Rising energy prices have had a disproportionate impact on the less well-off. Data published by DECC shows that lower income households have cut back more on gas and electricity use than homes with more prosperous occupants. Despite rising bills, electricity consumed by the wealthiest homes hasn’t fallen since 2005 but the poorest households have cut their use by 13%. Gas usage has gone down a quarter in homes in the bottom half of the income distribution, much more than the more prosperous households.
Gas and electricity consumption are gently falling in UK homes. The amount of gas used depends on winter temperatures but the overall trend is clearly downwards. Some of this fall is driven by better insulation and new condensing boilers but rising prices have also forced UK homes into setting thermostats lower. The average (‘mean’) electricity use was 4,600 kWh in 2005 and 4,200 in 2011, the latest year for which figures are available. This is an average reduction of 9%. Gas savings were more substantial, with the average falling from 18,600 kWh to 14,100 in the same period, a cut of 24%. Even the cold year of 2010 didn’t interrupt the average fall.
Closer examination shows the impact of lower incomes on the change in energy use. Gas consumption – used for hot water, some cooking and heating in about 80% of UK homes – fell by 27% in the poorest households, almost twice the figure for the very richest.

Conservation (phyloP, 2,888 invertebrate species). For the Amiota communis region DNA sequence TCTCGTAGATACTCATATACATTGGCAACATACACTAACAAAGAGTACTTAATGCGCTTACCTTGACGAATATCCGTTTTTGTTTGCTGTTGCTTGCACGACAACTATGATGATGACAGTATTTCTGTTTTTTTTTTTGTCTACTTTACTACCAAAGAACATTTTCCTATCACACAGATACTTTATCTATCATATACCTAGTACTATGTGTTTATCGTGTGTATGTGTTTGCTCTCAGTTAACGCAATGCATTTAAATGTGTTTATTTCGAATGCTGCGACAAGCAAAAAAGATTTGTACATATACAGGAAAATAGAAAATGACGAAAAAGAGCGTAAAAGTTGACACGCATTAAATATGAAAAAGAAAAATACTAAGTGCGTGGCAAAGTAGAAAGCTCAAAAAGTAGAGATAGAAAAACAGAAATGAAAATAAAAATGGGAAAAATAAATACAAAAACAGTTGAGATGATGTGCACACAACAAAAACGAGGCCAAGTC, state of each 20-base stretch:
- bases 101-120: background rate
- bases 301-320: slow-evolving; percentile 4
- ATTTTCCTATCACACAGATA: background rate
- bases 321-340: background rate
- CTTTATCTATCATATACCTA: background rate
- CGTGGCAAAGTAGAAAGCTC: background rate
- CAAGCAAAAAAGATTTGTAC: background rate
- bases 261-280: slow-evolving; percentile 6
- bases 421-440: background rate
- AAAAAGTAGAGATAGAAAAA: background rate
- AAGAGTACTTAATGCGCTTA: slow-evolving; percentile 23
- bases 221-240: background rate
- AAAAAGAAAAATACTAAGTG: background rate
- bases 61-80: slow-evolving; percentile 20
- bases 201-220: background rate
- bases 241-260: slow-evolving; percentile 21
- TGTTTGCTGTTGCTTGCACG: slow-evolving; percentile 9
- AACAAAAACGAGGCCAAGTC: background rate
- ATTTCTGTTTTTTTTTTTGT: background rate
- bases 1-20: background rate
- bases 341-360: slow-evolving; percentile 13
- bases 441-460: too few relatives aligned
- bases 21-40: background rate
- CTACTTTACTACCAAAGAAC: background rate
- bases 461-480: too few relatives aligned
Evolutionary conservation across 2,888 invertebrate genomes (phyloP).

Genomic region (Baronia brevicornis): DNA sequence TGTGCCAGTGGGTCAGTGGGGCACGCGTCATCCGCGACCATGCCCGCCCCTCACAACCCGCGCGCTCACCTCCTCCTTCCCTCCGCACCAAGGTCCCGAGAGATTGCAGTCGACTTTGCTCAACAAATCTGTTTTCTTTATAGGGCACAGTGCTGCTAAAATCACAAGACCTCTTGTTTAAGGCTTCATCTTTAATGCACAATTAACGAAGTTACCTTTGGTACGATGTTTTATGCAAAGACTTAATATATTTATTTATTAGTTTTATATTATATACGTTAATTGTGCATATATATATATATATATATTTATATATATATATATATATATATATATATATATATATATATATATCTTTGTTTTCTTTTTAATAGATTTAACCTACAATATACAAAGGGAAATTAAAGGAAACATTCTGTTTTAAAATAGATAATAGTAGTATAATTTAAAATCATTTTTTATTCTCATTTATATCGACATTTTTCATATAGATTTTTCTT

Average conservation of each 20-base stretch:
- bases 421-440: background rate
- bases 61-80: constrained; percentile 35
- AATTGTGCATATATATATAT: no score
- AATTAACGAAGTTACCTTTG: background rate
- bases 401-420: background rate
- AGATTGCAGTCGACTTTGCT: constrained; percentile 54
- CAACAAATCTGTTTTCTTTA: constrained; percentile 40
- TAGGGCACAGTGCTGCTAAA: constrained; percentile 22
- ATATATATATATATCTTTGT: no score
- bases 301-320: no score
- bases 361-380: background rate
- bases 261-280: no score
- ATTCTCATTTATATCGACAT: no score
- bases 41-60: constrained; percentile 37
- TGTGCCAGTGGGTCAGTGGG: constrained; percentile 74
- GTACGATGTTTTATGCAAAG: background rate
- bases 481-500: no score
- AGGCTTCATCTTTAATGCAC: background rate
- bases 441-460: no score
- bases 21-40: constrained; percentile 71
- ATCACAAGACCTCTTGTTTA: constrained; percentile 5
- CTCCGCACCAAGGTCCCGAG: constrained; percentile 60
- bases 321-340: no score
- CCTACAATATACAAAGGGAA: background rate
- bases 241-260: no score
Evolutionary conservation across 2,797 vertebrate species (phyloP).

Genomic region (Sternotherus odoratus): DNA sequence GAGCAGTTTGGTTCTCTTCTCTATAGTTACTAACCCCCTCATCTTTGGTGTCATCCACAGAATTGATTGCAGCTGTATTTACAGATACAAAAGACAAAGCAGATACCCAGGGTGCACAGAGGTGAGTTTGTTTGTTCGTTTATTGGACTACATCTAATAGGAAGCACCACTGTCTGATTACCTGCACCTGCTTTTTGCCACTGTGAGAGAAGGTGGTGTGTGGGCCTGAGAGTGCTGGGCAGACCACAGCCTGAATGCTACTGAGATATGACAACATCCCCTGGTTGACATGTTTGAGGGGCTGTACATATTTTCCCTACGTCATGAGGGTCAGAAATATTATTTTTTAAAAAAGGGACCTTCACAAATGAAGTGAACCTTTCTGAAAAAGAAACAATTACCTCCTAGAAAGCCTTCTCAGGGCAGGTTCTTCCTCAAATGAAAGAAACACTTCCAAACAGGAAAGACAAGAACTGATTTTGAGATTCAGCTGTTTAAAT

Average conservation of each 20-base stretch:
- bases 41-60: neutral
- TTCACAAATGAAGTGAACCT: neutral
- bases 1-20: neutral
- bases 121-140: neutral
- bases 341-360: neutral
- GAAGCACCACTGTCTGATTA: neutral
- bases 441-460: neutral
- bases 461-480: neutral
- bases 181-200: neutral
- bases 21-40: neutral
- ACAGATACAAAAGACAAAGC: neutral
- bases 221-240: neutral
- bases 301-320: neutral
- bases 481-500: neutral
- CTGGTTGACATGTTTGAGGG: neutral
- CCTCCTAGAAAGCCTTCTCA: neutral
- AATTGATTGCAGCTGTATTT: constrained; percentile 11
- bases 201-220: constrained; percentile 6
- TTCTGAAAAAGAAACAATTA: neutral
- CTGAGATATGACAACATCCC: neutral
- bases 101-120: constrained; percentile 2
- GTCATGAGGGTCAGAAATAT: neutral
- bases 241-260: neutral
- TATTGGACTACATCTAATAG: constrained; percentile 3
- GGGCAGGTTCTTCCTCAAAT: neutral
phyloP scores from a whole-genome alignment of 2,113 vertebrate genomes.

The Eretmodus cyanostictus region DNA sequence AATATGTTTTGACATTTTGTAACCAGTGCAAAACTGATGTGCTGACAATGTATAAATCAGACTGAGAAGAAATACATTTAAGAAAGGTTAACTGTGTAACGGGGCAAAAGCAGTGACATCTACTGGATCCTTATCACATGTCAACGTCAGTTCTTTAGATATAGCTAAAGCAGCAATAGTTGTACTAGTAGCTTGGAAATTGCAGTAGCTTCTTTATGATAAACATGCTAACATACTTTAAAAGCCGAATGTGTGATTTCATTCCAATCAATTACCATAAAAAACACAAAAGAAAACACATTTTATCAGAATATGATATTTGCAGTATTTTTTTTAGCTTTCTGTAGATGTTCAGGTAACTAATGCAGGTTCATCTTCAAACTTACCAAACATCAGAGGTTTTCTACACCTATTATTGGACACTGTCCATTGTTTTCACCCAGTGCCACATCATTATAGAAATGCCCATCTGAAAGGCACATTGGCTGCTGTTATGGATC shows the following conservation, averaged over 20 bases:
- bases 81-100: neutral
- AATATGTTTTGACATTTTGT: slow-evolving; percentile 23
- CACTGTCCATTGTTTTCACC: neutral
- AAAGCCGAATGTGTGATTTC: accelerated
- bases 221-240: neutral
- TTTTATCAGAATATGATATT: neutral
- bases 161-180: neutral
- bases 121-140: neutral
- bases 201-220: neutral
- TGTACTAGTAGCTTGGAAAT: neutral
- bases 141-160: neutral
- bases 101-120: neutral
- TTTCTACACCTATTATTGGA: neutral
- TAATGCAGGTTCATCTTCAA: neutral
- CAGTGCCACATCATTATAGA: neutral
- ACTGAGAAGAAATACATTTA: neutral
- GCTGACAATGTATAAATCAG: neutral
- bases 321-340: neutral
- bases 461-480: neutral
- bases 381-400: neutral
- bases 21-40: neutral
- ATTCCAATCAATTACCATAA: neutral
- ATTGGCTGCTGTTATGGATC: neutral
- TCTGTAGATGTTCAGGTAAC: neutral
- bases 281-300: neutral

Some of the difference may arise from the targeting of insulation efforts on the old and those in receipt of benefits. But this is nowhere near enough to explain the difference: about 10% of UK households had cavity wall insulation installed on a government programme between 2005 and 2011 and this might have saved – at best – 25% of the gas bill. Even this entire effect was focussed on the bottom half of the income distribution (which it wasn’t) it wouldn’t explain more than a small fraction of the difference between rich and poor. The plain fact is that rising prices caused poorer households to run their homes at lower temperatures.
The pattern is the same with electricity. The bottom half of the income distribution made major savings and the wealthy made fewer cuts. In fact, the very richest homes made no reduction at all, compared to an average of 9% across all households.
Perhaps this is what we should have expected. Energy is a large component of household expenditure in poorer homes. To the rich, it is almost unseen. I think we should all be troubled by the apparent impact on winter temperatures in the less prosperous half of UK society. And why the wealthy seem so uninterested in energy saving.